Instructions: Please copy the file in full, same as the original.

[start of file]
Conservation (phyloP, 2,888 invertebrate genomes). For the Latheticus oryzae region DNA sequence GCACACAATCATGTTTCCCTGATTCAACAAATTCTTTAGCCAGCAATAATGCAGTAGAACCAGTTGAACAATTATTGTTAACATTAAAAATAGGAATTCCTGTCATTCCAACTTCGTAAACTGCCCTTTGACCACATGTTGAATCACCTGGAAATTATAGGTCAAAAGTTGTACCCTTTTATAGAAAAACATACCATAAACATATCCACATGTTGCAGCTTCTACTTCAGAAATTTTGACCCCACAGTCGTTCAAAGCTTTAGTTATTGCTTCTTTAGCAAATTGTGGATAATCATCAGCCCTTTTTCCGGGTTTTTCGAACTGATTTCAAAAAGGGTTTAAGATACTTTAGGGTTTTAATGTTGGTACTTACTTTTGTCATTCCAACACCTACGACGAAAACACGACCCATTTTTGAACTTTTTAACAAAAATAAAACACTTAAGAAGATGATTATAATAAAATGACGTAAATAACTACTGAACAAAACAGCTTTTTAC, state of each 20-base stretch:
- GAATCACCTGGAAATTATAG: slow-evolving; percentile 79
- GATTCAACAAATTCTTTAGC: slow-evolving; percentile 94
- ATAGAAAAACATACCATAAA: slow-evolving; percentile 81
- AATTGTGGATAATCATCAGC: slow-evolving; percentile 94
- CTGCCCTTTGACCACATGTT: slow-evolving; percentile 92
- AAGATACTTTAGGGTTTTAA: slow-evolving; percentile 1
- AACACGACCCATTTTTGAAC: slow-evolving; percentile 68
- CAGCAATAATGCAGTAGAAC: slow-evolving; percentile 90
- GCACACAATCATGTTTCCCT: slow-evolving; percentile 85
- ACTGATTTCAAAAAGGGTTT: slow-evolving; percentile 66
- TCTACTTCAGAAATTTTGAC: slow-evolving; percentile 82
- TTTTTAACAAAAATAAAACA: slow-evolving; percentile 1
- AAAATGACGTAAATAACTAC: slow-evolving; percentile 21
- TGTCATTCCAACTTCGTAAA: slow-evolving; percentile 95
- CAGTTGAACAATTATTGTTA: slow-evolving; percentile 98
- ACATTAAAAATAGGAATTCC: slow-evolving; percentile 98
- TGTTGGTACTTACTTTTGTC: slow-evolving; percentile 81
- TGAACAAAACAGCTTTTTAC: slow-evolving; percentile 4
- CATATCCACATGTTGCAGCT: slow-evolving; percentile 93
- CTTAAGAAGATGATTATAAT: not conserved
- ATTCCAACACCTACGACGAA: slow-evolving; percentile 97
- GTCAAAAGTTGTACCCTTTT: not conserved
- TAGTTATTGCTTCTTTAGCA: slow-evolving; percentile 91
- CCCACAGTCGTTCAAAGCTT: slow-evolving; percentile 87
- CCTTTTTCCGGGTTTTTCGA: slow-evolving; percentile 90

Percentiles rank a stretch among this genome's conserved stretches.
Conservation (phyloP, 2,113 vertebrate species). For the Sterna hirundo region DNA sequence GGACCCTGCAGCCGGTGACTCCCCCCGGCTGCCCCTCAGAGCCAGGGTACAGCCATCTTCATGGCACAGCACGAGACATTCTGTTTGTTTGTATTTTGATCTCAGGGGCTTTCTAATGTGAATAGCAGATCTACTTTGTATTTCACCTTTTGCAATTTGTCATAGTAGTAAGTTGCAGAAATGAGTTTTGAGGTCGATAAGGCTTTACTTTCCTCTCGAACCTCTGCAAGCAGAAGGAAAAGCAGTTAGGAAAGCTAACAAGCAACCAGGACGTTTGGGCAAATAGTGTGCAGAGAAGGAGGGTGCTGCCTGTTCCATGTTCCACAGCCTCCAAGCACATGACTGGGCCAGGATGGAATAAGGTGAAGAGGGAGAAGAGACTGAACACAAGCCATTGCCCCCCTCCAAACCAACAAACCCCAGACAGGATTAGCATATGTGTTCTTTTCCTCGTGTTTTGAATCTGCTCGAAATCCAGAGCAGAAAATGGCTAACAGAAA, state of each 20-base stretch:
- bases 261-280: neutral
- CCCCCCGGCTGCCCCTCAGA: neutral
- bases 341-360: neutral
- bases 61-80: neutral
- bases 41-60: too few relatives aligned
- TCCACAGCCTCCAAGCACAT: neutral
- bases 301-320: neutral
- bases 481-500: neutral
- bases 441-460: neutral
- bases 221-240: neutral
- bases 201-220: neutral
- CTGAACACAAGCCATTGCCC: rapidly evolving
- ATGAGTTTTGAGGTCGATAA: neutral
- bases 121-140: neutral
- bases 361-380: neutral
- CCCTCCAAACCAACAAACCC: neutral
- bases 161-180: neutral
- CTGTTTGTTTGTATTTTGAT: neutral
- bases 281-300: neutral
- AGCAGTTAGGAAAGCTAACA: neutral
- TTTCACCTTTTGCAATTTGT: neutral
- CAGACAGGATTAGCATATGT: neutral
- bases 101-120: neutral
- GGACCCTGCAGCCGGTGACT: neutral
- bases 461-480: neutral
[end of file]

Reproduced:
Conservation (phyloP, 2,888 invertebrate genomes). For the Latheticus oryzae region DNA sequence GCACACAATCATGTTTCCCTGATTCAACAAATTCTTTAGCCAGCAATAATGCAGTAGAACCAGTTGAACAATTATTGTTAACATTAAAAATAGGAATTCCTGTCATTCCAACTTCGTAAACTGCCCTTTGACCACATGTTGAATCACCTGGAAATTATAGGTCAAAAGTTGTACCCTTTTATAGAAAAACATACCATAAACATATCCACATGTTGCAGCTTCTACTTCAGAAATTTTGACCCCACAGTCGTTCAAAGCTTTAGTTATTGCTTCTTTAGCAAATTGTGGATAATCATCAGCCCTTTTTCCGGGTTTTTCGAACTGATTTCAAAAAGGGTTTAAGATACTTTAGGGTTTTAATGTTGGTACTTACTTTTGTCATTCCAACACCTACGACGAAAACACGACCCATTTTTGAACTTTTTAACAAAAATAAAACACTTAAGAAGATGATTATAATAAAATGACGTAAATAACTACTGAACAAAACAGCTTTTTAC, state of each 20-base stretch:
- GAATCACCTGGAAATTATAG: slow-evolving; percentile 79
- GATTCAACAAATTCTTTAGC: slow-evolving; percentile 94
- ATAGAAAAACATACCATAAA: slow-evolving; percentile 81
- AATTGTGGATAATCATCAGC: slow-evolving; percentile 94
- CTGCCCTTTGACCACATGTT: slow-evolving; percentile 92
- AAGATACTTTAGGGTTTTAA: slow-evolving; percentile 1
- AACACGACCCATTTTTGAAC: slow-evolving; percentile 68
- CAGCAATAATGCAGTAGAAC: slow-evolving; percentile 90
- GCACACAATCATGTTTCCCT: slow-evolving; percentile 85
- ACTGATTTCAAAAAGGGTTT: slow-evolving; percentile 66
- TCTACTTCAGAAATTTTGAC: slow-evolving; percentile 82
- TTTTTAACAAAAATAAAACA: slow-evolving; percentile 1
- AAAATGACGTAAATAACTAC: slow-evolving; percentile 21
- TGTCATTCCAACTTCGTAAA: slow-evolving; percentile 95
- CAGTTGAACAATTATTGTTA: slow-evolving; percentile 98
- ACATTAAAAATAGGAATTCC: slow-evolving; percentile 98
- TGTTGGTACTTACTTTTGTC: slow-evolving; percentile 81
- TGAACAAAACAGCTTTTTAC: slow-evolving; percentile 4
- CATATCCACATGTTGCAGCT: slow-evolving; percentile 93
- CTTAAGAAGATGATTATAAT: not conserved
- ATTCCAACACCTACGACGAA: slow-evolving; percentile 97
- GTCAAAAGTTGTACCCTTTT: not conserved
- TAGTTATTGCTTCTTTAGCA: slow-evolving; percentile 91
- CCCACAGTCGTTCAAAGCTT: slow-evolving; percentile 87
- CCTTTTTCCGGGTTTTTCGA: slow-evolving; percentile 90

Percentiles rank a stretch among this genome's conserved stretches.
Conservation (phyloP, 2,113 vertebrate species). For the Sterna hirundo region DNA sequence GGACCCTGCAGCCGGTGACTCCCCCCGGCTGCCCCTCAGAGCCAGGGTACAGCCATCTTCATGGCACAGCACGAGACATTCTGTTTGTTTGTATTTTGATCTCAGGGGCTTTCTAATGTGAATAGCAGATCTACTTTGTATTTCACCTTTTGCAATTTGTCATAGTAGTAAGTTGCAGAAATGAGTTTTGAGGTCGATAAGGCTTTACTTTCCTCTCGAACCTCTGCAAGCAGAAGGAAAAGCAGTTAGGAAAGCTAACAAGCAACCAGGACGTTTGGGCAAATAGTGTGCAGAGAAGGAGGGTGCTGCCTGTTCCATGTTCCACAGCCTCCAAGCACATGACTGGGCCAGGATGGAATAAGGTGAAGAGGGAGAAGAGACTGAACACAAGCCATTGCCCCCCTCCAAACCAACAAACCCCAGACAGGATTAGCATATGTGTTCTTTTCCTCGTGTTTTGAATCTGCTCGAAATCCAGAGCAGAAAATGGCTAACAGAAA, state of each 20-base stretch:
- bases 261-280: neutral
- CCCCCCGGCTGCCCCTCAGA: neutral
- bases 341-360: neutral
- bases 61-80: neutral
- bases 41-60: too few relatives aligned
- TCCACAGCCTCCAAGCACAT: neutral
- bases 301-320: neutral
- bases 481-500: neutral
- bases 441-460: neutral
- bases 221-240: neutral
- bases 201-220: neutral
- CTGAACACAAGCCATTGCCC: rapidly evolving
- ATGAGTTTTGAGGTCGATAA: neutral
- bases 121-140: neutral
- bases 361-380: neutral
- CCCTCCAAACCAACAAACCC: neutral
- bases 161-180: neutral
- CTGTTTGTTTGTATTTTGAT: neutral
- bases 281-300: neutral
- AGCAGTTAGGAAAGCTAACA: neutral
- TTTCACCTTTTGCAATTTGT: neutral
- CAGACAGGATTAGCATATGT: neutral
- bases 101-120: neutral
- GGACCCTGCAGCCGGTGACT: neutral
- bases 461-480: neutral